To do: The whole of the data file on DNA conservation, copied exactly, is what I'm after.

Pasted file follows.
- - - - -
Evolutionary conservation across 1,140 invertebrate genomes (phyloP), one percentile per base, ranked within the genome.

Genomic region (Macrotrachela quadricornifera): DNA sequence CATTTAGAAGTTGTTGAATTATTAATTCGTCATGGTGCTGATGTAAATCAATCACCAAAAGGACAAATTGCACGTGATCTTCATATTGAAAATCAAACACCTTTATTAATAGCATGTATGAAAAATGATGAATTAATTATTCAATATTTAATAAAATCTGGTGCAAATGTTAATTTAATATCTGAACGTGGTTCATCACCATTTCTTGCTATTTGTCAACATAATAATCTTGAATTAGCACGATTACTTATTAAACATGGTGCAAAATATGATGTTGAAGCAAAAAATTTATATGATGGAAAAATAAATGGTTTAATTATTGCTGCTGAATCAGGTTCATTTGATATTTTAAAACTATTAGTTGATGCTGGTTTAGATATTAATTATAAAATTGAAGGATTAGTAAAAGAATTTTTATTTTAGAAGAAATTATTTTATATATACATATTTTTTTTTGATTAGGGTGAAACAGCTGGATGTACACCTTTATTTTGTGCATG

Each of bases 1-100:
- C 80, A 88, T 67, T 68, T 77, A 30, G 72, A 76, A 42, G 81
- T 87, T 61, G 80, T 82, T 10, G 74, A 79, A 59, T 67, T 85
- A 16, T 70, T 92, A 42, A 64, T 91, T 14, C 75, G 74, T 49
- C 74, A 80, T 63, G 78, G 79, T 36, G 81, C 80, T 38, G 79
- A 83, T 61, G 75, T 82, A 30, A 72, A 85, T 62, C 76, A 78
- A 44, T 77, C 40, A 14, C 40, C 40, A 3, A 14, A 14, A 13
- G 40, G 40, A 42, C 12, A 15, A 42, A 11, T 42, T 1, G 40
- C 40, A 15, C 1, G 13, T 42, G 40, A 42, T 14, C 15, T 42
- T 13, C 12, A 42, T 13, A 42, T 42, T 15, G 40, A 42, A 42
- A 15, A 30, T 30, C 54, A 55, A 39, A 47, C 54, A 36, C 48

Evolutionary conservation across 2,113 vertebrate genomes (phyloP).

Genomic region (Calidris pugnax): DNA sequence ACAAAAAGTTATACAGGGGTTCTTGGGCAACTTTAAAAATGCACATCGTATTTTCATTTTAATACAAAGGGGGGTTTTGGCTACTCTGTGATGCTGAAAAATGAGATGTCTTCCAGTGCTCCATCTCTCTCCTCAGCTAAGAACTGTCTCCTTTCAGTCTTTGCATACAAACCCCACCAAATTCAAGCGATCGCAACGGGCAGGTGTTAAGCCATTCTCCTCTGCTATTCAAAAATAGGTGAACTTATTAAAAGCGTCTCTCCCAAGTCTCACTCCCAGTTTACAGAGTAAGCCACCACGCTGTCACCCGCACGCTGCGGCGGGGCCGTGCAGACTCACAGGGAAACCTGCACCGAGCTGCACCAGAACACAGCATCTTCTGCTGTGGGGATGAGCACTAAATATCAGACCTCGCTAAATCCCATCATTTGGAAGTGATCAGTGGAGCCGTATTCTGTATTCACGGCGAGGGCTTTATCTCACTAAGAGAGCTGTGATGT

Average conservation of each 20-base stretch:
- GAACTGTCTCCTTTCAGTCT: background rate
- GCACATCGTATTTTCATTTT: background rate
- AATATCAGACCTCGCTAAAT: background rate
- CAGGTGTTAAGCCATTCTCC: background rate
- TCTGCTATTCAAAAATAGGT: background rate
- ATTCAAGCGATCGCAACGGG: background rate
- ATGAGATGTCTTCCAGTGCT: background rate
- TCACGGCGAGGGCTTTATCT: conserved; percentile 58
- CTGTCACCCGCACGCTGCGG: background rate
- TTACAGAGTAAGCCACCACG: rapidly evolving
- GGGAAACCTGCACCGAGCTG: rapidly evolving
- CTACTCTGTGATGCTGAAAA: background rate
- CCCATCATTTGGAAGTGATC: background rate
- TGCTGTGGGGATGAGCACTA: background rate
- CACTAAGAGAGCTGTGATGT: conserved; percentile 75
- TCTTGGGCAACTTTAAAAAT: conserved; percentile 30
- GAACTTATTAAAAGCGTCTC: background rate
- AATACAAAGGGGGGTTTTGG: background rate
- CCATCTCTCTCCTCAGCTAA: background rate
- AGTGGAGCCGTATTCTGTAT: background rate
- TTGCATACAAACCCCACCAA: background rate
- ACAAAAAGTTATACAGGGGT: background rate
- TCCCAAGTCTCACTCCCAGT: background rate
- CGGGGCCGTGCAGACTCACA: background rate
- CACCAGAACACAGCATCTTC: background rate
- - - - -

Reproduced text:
Evolutionary conservation across 1,140 invertebrate genomes (phyloP), one percentile per base, ranked within the genome.

Genomic region (Macrotrachela quadricornifera): DNA sequence CATTTAGAAGTTGTTGAATTATTAATTCGTCATGGTGCTGATGTAAATCAATCACCAAAAGGACAAATTGCACGTGATCTTCATATTGAAAATCAAACACCTTTATTAATAGCATGTATGAAAAATGATGAATTAATTATTCAATATTTAATAAAATCTGGTGCAAATGTTAATTTAATATCTGAACGTGGTTCATCACCATTTCTTGCTATTTGTCAACATAATAATCTTGAATTAGCACGATTACTTATTAAACATGGTGCAAAATATGATGTTGAAGCAAAAAATTTATATGATGGAAAAATAAATGGTTTAATTATTGCTGCTGAATCAGGTTCATTTGATATTTTAAAACTATTAGTTGATGCTGGTTTAGATATTAATTATAAAATTGAAGGATTAGTAAAAGAATTTTTATTTTAGAAGAAATTATTTTATATATACATATTTTTTTTTGATTAGGGTGAAACAGCTGGATGTACACCTTTATTTTGTGCATG

Each of bases 1-100:
- C 80, A 88, T 67, T 68, T 77, A 30, G 72, A 76, A 42, G 81
- T 87, T 61, G 80, T 82, T 10, G 74, A 79, A 59, T 67, T 85
- A 16, T 70, T 92, A 42, A 64, T 91, T 14, C 75, G 74, T 49
- C 74, A 80, T 63, G 78, G 79, T 36, G 81, C 80, T 38, G 79
- A 83, T 61, G 75, T 82, A 30, A 72, A 85, T 62, C 76, A 78
- A 44, T 77, C 40, A 14, C 40, C 40, A 3, A 14, A 14, A 13
- G 40, G 40, A 42, C 12, A 15, A 42, A 11, T 42, T 1, G 40
- C 40, A 15, C 1, G 13, T 42, G 40, A 42, T 14, C 15, T 42
- T 13, C 12, A 42, T 13, A 42, T 42, T 15, G 40, A 42, A 42
- A 15, A 30, T 30, C 54, A 55, A 39, A 47, C 54, A 36, C 48

Evolutionary conservation across 2,113 vertebrate genomes (phyloP).

Genomic region (Calidris pugnax): DNA sequence ACAAAAAGTTATACAGGGGTTCTTGGGCAACTTTAAAAATGCACATCGTATTTTCATTTTAATACAAAGGGGGGTTTTGGCTACTCTGTGATGCTGAAAAATGAGATGTCTTCCAGTGCTCCATCTCTCTCCTCAGCTAAGAACTGTCTCCTTTCAGTCTTTGCATACAAACCCCACCAAATTCAAGCGATCGCAACGGGCAGGTGTTAAGCCATTCTCCTCTGCTATTCAAAAATAGGTGAACTTATTAAAAGCGTCTCTCCCAAGTCTCACTCCCAGTTTACAGAGTAAGCCACCACGCTGTCACCCGCACGCTGCGGCGGGGCCGTGCAGACTCACAGGGAAACCTGCACCGAGCTGCACCAGAACACAGCATCTTCTGCTGTGGGGATGAGCACTAAATATCAGACCTCGCTAAATCCCATCATTTGGAAGTGATCAGTGGAGCCGTATTCTGTATTCACGGCGAGGGCTTTATCTCACTAAGAGAGCTGTGATGT

Average conservation of each 20-base stretch:
- GAACTGTCTCCTTTCAGTCT: background rate
- GCACATCGTATTTTCATTTT: background rate
- AATATCAGACCTCGCTAAAT: background rate
- CAGGTGTTAAGCCATTCTCC: background rate
- TCTGCTATTCAAAAATAGGT: background rate
- ATTCAAGCGATCGCAACGGG: background rate
- ATGAGATGTCTTCCAGTGCT: background rate
- TCACGGCGAGGGCTTTATCT: conserved; percentile 58
- CTGTCACCCGCACGCTGCGG: background rate
- TTACAGAGTAAGCCACCACG: rapidly evolving
- GGGAAACCTGCACCGAGCTG: rapidly evolving
- CTACTCTGTGATGCTGAAAA: background rate
- CCCATCATTTGGAAGTGATC: background rate
- TGCTGTGGGGATGAGCACTA: background rate
- CACTAAGAGAGCTGTGATGT: conserved; percentile 75
- TCTTGGGCAACTTTAAAAAT: conserved; percentile 30
- GAACTTATTAAAAGCGTCTC: background rate
- AATACAAAGGGGGGTTTTGG: background rate
- CCATCTCTCTCCTCAGCTAA: background rate
- AGTGGAGCCGTATTCTGTAT: background rate
- TTGCATACAAACCCCACCAA: background rate
- ACAAAAAGTTATACAGGGGT: background rate
- TCCCAAGTCTCACTCCCAGT: background rate
- CGGGGCCGTGCAGACTCACA: background rate
- CACCAGAACACAGCATCTTC: background rate